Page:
India is no longer a closed market and is catching up with the times, and decisions like BALCO are setting examples for the rest of the world that parties to arbitration do not have to worry about having to deal with cumbersome traditional procedures.
In the wake of the 2015 amendments to the Arbitration and Conciliation Act of 1996, the Saikrishna Committee Report proposed additional amendments. The Arbitration and Conciliation (Amendment) Act 2019 has been passed as a result. The creation of the Arbitration Council of India, an independent body, is one of the noteworthy features of the Arbitration and Conciliation (Amendment) Act, 2019.
Arbitration, LokAdalats, and Conciliation/Mediation are the primary forms of ADR accepted in India.
There are two different sorts of arbitration processes in India: Institutional and Ad-hoc. The following are a few of the organisations that use institutional arbitration:
1. India's Council for Arbitration
2. Delhi International Arbitration Centre.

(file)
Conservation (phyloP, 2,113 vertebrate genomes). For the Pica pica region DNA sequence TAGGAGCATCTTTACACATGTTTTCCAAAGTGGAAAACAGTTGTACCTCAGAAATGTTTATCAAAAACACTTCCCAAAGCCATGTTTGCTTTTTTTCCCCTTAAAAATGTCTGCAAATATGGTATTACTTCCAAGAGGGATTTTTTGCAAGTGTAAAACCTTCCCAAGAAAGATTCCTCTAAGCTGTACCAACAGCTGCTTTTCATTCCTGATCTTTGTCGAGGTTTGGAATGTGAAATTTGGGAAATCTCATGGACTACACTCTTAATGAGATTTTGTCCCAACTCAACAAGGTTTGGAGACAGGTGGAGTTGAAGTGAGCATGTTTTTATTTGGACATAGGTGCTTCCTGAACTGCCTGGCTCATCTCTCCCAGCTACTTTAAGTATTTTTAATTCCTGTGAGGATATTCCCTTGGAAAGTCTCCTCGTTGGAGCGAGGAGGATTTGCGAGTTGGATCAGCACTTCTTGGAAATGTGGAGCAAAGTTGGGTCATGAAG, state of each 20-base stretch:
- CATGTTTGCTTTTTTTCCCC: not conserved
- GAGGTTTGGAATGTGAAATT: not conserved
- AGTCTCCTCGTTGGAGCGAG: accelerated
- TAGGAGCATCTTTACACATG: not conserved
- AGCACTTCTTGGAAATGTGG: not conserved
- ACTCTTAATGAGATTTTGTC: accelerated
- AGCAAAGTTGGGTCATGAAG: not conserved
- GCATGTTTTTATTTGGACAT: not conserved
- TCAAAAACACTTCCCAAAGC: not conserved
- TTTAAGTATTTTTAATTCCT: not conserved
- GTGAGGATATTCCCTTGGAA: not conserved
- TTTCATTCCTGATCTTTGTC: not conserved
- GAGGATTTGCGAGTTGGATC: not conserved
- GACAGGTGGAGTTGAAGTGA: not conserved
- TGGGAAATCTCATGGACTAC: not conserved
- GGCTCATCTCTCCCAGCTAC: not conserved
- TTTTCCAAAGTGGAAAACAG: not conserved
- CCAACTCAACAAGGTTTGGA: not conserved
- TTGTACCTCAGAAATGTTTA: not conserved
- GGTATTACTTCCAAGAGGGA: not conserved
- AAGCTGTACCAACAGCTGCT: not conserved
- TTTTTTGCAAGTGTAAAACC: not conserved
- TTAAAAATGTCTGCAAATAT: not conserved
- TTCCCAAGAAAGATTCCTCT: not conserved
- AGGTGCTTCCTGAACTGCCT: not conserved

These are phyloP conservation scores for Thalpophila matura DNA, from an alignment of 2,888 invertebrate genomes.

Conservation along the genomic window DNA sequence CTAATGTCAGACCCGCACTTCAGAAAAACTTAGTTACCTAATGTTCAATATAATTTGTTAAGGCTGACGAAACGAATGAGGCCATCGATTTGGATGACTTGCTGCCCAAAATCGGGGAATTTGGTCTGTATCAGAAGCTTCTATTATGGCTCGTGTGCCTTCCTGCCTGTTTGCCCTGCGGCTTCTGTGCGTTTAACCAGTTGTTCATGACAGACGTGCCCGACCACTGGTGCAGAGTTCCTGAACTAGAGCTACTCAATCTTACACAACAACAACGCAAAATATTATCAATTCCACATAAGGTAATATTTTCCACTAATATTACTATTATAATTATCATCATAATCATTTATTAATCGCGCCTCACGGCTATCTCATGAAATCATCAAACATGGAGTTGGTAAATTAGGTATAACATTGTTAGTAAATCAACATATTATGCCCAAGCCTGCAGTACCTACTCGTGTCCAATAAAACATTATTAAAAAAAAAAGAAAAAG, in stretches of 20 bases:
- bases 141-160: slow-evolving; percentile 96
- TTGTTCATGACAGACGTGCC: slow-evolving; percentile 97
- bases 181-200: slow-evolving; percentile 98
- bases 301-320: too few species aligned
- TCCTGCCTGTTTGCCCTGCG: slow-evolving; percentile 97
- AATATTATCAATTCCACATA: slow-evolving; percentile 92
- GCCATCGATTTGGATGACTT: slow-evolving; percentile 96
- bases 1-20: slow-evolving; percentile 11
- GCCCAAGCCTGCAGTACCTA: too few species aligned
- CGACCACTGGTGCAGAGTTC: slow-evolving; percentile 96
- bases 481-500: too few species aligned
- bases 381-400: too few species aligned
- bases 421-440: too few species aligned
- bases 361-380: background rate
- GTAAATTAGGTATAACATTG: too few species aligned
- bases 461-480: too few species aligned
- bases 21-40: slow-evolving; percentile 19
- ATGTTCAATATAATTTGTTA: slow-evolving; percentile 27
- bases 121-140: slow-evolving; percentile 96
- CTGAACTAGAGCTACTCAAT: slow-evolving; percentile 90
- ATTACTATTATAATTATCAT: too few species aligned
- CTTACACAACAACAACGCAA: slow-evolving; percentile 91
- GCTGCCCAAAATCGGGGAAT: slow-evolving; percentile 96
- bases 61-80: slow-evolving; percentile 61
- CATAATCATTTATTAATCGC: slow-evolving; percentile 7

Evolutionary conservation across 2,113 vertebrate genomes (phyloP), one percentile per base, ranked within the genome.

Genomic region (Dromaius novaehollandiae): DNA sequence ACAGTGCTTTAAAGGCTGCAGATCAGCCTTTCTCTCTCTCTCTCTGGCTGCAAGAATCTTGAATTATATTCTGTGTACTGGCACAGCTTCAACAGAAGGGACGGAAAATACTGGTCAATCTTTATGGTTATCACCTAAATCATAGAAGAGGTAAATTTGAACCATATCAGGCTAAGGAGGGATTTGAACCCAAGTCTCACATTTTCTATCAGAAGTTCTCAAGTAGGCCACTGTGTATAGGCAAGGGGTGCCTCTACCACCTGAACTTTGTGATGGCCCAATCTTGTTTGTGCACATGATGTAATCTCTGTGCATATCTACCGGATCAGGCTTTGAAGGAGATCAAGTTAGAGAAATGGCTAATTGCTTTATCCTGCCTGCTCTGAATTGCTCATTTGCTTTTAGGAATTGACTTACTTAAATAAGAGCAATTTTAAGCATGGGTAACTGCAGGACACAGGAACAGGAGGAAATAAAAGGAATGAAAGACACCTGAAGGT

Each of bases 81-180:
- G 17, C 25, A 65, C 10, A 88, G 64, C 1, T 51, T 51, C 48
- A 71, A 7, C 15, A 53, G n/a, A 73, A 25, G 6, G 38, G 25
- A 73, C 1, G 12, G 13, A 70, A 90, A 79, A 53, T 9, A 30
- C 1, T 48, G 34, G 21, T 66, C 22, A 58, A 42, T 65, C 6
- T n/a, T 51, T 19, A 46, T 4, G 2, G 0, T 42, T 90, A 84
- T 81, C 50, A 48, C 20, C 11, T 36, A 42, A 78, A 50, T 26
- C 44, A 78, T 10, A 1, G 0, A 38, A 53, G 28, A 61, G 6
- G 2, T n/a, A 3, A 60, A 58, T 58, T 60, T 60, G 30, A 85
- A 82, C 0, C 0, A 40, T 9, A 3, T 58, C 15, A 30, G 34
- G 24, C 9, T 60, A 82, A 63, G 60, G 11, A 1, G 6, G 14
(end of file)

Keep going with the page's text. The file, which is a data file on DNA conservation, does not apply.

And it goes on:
3. Mumbai Centre for International Arbitration.
4. International Court of Arbitration in London
6. International Court of Arbitration in Singapore
 Menkel-Meadow, Carrie. "Mediation, arbitration, and alternative dispute resolution (ADR)." International Encyclopedia of the Social and Behavioral Sciences, Elsevier Ltd (2015).
 Arbitration and Conciliation Act, 1996, (Act no. 26 of 1996)
 THE ARBITRATION AND CONCILIATION (AMENDMENT) ACT, 2019 NO. 33 OF 2019.
 https://www.lexisnexis.co.uk/legal/guidance/institutional-arbitration-an-introduction-to-the-key-features-of institutional arbitration
 Section 19 of Arbitration and Conciliation Act